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Client mix changing as hotels face tough times

The consensus among La Jolla hoteliers is that local hotel occupancy rates are holding their own this summer despite the double-whammy of high gas prices and a recessionary economy. They say business is somewhat down overall from last year, but that last year was an unusually good year.

“We definitely don’t have the same kind of business this year as we did last year,” said Inger Reid, general manager of Empress Hotel of La Jolla at 7766 Fay Ave. “It seems the leisure part of the business has diminished.”

The Empress has been undergoing an extensive remodel and much of it has been closed, but Reid believes the root cause for the leisure business decline includes something more fundamental. “People are more economy-minded now,” she said. “They’re looking more toward saving money and getting deals.”

Hotel Parisi, a nine-year-old Village boutique hotel at 1111 Prospect St., reports a bit of a drop in business so far this summer. “Maybe 10 percent from last year,” said Jon Shyp, the hotel’s operating manager. “We’re not as busy as we’ve been in the past.”

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Shyp suspects fuel costs may be the reason for the business downturn at the hotel, which rents rooms for $300 to $800 during the summer tourist season. “A lot of our clientele are from Arizona and L.A,” he said. “Those people aren’t coming out as often as they used to.”

On the positive side, many La Jolla hotels, large and small, are reporting visitors are increasingly coming from more far-flung places. “We’re seeing fewer of the moms, dads and kids in from Phoenix for three or four days,” noted Terry Underwood, general manager of The Grande Colonial at 910 Prospect St. “We’re seeing more international travelers because of an exchange rate that makes it very favorable for them to be in the United States. We’re seeing a good demand from them for our suites, particularly our new suites.”

“Definitely our clientele has changed,” agreed Lisa Emigh, manager of the 15-room Bed & Breakfast Inn at La Jolla at 7753 Draper Ave., whose rooms during summer rent between $210 and $459 a night, a $260 average. “We’re getting a lot of Europeans and Canadians.”

La Jolla Shores Hotel and La Jolla Beach & Tennis Club general manager John Campbell concurred that summer guests are increasingly coming from overseas and becoming more a fixture of the local landscape. “There are more languages being spoken in La Jolla this year than I’ve heard in the past,” he said, adding La Jollans themselves are opting for “staycations” as opposed to going elsewhere. “Many locals are staying close by,” added Campbell. “We’re seeing an increase in direct local traffic from Beach & Tennis Club people and their friends staying in the hotel and using the facilities, the pool, the tennis courts, etc.”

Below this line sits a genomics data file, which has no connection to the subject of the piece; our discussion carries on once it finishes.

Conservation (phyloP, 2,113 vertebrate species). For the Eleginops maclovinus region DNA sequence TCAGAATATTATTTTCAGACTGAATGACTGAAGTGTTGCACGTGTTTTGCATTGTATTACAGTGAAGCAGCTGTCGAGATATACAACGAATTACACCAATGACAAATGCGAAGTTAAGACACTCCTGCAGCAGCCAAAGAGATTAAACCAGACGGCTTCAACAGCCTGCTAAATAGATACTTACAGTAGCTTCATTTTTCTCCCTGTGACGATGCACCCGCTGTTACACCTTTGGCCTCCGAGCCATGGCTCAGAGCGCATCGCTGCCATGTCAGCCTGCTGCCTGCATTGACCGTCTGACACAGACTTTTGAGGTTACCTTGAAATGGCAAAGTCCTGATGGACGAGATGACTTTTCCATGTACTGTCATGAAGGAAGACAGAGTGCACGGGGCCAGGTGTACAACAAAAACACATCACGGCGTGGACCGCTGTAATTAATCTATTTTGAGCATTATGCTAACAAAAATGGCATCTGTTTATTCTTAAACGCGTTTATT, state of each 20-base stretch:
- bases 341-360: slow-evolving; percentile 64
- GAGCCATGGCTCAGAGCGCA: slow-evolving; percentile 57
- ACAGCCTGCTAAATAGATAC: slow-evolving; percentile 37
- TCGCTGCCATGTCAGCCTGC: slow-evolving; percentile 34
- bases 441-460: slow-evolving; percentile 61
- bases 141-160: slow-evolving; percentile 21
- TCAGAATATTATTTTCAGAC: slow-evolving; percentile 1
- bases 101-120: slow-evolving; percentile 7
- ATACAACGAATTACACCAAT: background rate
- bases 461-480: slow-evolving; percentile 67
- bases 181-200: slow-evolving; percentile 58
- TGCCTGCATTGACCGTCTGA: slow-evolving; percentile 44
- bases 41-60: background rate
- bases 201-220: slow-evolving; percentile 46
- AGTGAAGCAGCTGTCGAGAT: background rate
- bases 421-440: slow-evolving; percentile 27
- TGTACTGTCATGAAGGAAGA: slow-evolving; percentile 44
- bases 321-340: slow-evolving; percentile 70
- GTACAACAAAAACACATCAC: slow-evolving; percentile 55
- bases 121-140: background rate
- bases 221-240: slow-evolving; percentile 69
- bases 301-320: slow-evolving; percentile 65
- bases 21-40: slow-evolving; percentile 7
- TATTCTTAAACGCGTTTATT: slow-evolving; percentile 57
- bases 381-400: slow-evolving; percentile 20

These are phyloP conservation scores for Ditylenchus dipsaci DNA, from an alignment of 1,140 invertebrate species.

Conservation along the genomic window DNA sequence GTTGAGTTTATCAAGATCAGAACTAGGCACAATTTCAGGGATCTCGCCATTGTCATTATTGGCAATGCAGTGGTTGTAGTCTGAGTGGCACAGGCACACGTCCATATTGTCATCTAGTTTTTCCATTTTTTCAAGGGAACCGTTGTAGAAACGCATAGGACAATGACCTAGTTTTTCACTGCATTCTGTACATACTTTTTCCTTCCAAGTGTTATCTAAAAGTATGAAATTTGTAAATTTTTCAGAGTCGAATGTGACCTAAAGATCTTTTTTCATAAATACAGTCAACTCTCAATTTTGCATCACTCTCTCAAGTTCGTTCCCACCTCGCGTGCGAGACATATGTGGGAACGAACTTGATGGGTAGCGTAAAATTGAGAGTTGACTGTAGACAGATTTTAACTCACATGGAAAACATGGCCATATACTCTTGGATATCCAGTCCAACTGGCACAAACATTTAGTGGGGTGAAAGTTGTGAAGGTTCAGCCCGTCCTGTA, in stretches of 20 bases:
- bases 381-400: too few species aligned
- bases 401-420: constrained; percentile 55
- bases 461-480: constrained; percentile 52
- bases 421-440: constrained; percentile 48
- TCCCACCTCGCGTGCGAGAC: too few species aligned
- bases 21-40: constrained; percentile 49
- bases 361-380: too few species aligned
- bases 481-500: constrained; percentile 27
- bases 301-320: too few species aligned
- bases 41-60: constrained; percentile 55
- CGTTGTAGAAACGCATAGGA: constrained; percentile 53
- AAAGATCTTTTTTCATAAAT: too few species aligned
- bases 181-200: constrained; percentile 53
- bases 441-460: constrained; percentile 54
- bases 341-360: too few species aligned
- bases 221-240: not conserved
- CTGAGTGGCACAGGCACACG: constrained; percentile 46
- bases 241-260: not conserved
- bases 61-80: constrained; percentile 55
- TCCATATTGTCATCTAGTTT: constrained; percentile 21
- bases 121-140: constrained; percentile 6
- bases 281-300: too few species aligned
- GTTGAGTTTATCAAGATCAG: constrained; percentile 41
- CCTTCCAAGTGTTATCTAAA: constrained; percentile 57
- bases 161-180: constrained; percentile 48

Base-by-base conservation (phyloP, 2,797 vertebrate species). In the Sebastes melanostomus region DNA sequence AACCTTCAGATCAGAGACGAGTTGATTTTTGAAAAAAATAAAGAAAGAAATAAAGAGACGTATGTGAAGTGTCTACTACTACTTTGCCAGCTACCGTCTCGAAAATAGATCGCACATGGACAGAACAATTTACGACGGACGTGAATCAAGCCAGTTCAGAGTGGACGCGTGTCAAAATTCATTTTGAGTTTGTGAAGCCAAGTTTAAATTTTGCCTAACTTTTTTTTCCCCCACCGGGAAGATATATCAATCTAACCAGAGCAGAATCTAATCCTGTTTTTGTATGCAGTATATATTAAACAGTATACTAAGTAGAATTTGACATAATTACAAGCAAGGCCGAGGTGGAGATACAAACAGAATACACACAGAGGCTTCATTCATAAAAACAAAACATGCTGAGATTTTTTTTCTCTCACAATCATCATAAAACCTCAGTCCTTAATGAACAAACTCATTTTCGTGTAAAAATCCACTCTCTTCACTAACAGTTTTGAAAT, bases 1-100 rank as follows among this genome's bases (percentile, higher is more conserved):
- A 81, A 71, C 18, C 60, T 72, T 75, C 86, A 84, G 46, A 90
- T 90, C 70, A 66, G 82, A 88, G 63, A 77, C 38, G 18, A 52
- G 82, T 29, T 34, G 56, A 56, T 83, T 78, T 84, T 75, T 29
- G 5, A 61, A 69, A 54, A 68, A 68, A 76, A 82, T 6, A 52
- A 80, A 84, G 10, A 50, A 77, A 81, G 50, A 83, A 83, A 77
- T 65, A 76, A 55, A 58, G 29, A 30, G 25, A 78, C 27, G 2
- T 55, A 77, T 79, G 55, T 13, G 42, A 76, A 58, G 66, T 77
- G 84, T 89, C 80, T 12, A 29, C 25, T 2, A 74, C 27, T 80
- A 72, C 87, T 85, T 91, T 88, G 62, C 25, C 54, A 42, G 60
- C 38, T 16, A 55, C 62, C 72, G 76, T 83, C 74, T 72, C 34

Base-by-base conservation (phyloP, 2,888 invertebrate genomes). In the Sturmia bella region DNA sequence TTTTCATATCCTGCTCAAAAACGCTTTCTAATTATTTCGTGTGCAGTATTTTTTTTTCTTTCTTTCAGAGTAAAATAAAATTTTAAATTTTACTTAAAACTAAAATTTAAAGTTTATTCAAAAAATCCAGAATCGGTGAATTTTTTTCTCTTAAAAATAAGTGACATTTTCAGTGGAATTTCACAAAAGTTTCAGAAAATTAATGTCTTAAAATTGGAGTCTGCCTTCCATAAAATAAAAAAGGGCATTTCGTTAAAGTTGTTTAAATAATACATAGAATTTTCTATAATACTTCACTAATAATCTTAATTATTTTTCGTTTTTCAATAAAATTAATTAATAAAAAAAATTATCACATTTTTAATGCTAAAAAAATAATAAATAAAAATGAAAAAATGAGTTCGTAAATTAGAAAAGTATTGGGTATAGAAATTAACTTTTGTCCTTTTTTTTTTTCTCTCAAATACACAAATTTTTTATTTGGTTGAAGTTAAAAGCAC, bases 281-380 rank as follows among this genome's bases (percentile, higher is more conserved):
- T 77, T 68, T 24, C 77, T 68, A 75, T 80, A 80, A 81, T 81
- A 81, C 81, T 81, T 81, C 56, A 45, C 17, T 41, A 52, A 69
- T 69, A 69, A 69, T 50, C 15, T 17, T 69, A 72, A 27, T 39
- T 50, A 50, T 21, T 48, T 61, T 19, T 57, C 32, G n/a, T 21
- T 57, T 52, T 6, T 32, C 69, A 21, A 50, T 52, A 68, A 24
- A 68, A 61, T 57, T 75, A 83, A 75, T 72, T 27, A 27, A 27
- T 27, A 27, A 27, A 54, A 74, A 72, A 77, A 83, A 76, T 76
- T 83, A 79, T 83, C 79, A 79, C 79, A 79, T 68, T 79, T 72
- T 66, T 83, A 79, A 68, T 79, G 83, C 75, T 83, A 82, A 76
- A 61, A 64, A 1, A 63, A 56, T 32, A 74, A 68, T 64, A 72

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Though La Jolla’s hotels vary greatly in size and atmosphere, there’s one thing nearly all of them share in common: Each has specialized within their own market niche in order to distance themselves from their competition.

That’s proven to be a winning strategy for four-year-old Estancia La Jolla Hotel & Spa at 9700 N. Torrey Pines Road, which has transformed itself into a destination resort by creating a garden showpiece out of its nine-acre setting across from UCSD. “We’ve had an excellent first half of the year,” reported the hotel’s general manager, Gordon MacMitchell, “and we have been outpacing our selected competition. We’ve been fortunate we’ve had a good portion of group business, which has sustained us, and our corporate business is strong.”

For two decades, Martin Lizerbram, owner of Redwood Hollow Cottages, a sort of mini-hotel hybrid with 11 coastal units tucked-away at 256 Prospect St., has catered during summertime to return guests, mostly Southwesterners booking well in advance. But this year there has been a distinct change in Lizerbram’s clientele. “For the first year in 20 years, we’re getting last-minute people when, traditionally, we’re filled a few months ago,” Lizerbram said. “After Aug. 15 it was looking a little slow for us. But at the last minute, we’ve had people filling in for August wanting three or four days. It’s kind of scary. We’re a small property used to seeing it filling up in advance.”

According to research compiled by San Diego Convention and Visitors Bureau’s Market Intelligence Department, La Jolla’s hotel lodging year to date shows a 5.6 percent decline in occupancy, but a 4.4 percent increase in average daily rates over a year ago.

La Jolla’s hotel numbers for 2008

January - 62.7 percent occupancy, $163.88 average rate

February - 69.9 percent occupancy, $166.52 average rate

March - 72.4 percent occupancy, $161.78 average rate

April - 72.3 percent occupancy, $164.32 average rate

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May - 70.5 percent occupancy, $162.13 average rate

June - 77.5 percent, occupancy $198.05 average rate


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